We can now improve on our single form input like this:

<label for="fname">Name*</label> <input id="fname" class="full" v-model.lazy="$ v.formResponses.name.$ model" type="text">

Creating custom validators

Vuelidate comes with a lot of validators out of the box, which is really helpful. However, there are times when we need something a little more custom. Let’s make a custom validator for a strong password, and check that it matches with Vuelidate’s sameAs validator

The first thing we’ll do is make a label attached to an input, and the input will be type="password".

<section>   <label for="fpass1">Password*</label>   <input id="fpass1" v-model="$ v.formResponses.password1.$ model" type="password"> </section>

In our data, we’ll create password1 and password2 (which we’ll use these in a moment to validate matching passwords) in our formResponses object, and import what we need from the validators.

import { required, minLength, email, sameAs } from "vuelidate/lib/validators";  export default {  data() {    return {      formResponses: {        name: null,        email: null,        password1: null,        password2: null      }    };  },

Then, we’ll create our custom validator. In the code below you can see that we’re using regex for different types of evaluation. We’ll create a strongPassword method, passing in our password1, and then we can check it several ways with .test(), which works as you might expect: it has to pass true if it is passing and false if not.

validations: {   formResponses: {     name: {       required,       minLength: minLength(3)     },     email: {       required,       email     },     password1: {       required,       strongPassword(password1) {         return (           /[a-z]/.test(password1) && // checks for a-z           /[0-9]/.test(password1) && // checks for 0-9           /W|_/.test(password1) && // checks for special char           password1.length >= 6         );       }     },  }

I am separating out each line so you can see what’s going on, but we could also write the whole thing as a one-liner like this:

const regex = /^[a-zA-Z0-9!@#$ %^&*)(+=._-]{6,}$ /g

I prefer to break it out because it is easier to modify.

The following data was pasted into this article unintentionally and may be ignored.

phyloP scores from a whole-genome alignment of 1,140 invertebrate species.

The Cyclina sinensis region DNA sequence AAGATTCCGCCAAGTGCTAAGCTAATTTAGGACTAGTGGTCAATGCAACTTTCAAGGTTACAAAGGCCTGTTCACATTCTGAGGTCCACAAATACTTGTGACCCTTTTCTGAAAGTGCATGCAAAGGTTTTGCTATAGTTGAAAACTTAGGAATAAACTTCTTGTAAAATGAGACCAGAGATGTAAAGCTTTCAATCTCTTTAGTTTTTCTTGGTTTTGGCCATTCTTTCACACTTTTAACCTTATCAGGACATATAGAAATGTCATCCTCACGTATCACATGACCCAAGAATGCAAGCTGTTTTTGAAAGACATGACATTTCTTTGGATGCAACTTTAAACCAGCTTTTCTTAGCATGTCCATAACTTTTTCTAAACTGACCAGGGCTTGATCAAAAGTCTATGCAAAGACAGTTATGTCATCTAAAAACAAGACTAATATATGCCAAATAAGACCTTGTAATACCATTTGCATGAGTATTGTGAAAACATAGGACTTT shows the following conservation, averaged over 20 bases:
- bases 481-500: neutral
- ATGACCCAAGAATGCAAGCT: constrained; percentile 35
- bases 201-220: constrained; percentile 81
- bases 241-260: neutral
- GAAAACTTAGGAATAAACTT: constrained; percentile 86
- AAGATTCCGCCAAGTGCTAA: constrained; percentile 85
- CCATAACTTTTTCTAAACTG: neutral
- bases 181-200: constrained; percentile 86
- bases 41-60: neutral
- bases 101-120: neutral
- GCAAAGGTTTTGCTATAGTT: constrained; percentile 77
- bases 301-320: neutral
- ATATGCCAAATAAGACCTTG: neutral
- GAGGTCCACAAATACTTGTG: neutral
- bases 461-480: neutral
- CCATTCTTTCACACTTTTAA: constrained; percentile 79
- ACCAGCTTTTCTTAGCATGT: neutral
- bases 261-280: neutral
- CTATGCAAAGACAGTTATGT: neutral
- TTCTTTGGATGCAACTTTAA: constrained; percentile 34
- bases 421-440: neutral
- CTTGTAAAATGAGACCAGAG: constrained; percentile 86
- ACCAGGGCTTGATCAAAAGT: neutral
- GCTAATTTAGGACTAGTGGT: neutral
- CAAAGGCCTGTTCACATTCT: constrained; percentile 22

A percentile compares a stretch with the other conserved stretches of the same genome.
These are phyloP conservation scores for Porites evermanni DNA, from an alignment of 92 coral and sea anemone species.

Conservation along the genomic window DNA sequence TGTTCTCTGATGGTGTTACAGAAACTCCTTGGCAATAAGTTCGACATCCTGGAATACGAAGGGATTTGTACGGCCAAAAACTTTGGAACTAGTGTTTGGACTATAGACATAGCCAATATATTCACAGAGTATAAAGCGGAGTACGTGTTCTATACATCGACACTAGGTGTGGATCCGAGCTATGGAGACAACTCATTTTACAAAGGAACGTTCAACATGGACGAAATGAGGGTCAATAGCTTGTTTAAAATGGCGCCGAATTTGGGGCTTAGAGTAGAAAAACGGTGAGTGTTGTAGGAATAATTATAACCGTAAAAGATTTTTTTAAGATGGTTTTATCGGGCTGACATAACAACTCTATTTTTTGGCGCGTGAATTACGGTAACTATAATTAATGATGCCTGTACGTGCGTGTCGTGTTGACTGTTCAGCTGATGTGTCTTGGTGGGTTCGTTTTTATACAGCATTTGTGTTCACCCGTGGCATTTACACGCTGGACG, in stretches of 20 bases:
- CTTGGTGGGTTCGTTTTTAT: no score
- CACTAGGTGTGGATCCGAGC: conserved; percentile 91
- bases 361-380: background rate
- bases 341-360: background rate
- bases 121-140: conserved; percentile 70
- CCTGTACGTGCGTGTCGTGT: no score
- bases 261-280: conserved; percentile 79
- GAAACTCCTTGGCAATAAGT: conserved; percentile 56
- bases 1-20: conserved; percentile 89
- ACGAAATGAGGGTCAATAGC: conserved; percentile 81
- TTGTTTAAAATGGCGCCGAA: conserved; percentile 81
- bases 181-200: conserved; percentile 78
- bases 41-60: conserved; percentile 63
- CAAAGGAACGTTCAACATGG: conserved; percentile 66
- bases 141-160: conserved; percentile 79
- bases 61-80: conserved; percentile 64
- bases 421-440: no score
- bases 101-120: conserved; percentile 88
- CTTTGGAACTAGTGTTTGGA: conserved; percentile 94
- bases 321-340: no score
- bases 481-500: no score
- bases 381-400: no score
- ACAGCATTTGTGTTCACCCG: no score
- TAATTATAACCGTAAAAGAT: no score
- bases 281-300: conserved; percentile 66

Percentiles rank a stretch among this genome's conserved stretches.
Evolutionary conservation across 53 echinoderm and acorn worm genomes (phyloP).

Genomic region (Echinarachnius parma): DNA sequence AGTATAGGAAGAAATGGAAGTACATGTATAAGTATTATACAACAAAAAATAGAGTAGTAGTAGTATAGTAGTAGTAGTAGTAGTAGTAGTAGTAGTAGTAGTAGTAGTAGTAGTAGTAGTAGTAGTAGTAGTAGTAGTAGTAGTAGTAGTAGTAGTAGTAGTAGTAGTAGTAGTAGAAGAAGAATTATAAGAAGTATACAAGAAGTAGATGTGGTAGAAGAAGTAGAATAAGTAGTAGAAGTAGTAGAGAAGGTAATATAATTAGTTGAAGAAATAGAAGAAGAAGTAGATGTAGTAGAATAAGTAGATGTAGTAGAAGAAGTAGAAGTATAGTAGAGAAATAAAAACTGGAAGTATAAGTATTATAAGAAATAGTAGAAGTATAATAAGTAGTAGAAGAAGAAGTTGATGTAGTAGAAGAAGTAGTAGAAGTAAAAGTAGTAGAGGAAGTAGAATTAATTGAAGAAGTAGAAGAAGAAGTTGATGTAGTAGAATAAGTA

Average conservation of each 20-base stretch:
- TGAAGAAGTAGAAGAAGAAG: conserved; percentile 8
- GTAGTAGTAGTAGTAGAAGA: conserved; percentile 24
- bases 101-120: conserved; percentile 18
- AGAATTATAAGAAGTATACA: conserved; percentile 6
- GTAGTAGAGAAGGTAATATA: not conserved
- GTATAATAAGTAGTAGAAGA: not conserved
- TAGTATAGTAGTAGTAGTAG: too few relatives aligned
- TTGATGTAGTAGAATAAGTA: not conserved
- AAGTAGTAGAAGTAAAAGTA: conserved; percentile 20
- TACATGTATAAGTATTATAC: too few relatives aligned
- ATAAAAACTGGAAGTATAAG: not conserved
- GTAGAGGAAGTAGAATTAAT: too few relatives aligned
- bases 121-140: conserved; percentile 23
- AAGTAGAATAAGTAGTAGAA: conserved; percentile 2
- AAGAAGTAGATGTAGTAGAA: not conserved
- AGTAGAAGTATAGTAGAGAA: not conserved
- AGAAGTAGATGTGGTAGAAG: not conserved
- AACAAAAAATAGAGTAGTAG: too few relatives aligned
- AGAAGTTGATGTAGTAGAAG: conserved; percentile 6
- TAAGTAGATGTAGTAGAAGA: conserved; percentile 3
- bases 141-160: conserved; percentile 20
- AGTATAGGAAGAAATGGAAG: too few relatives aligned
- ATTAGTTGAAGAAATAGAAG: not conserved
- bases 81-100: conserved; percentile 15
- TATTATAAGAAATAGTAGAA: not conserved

This allows us to make the error text for our validation. We can make it say whatever we like, or even take this out of a v-if and make it present on the page. Up to you!

<section>   <label for="fpass1">Password*</label>   <input id="fpass1" v-model="$ v.formResponses.password1.$ model" type="password">   <p class="error" v-if="!$ v.formResponses.password1.required">this field is required</p>   <p class="error" v-if="!$ v.formResponses.password1.strongPassword">Strong passwords need to have a letter, a number, a special character, and be more than 8 characters long.</p> </section>

Now we can check if the second password matches the first with Vuelidate’s sameAs method:

validations: {   formResponses: {     password1: {       required,       strongPassword(password1) {         return (           /[a-z]/.test(password1) && // checks for a-z           /[0-9]/.test(password1) && // checks for 0-9           /W|_/.test(password1) && // checks for special char           password1.length >= 6         );       }     },     password2: {       required,       sameAsPassword: sameAs("password1")     }   } }

And we can create our second password field:

<section>   <label for="fpass2">Please re-type your Password</label>   <input id="fpass2" v-model="$ v.formResponses.password2.$ model" type="password">   <p class="error" v-if="!$ v.formResponses.password2.required">this field is required</p>   <p class="error" v-if="!$ v.formResponses.password2.sameAsPassword">The passwords do not match.</p> </section>

Now you can see the whole thing in action all together:

Evaluate on completion

You can see how noisy that last example is until the form has been completed. In my opinion, a better route is to evaluate when the entire form is completed so the user isn’t interrupted in the process. Here’s how we can do that.

Remember when we looked at the computed properties $ v contained? It had objects for all the individual properties, but also one for all validations as well. Inside, there were three very important values:

  • $ anyDirty: if the form was touched at all or left blank
  • $ invalid: if there are any errors in the form
  • $ anyError: if there are any errors at all (even one), this will evaluate to true

You can use $ invalid, but I prefer $ anyError, because it doesn’t require us to check if it’s dirty as well.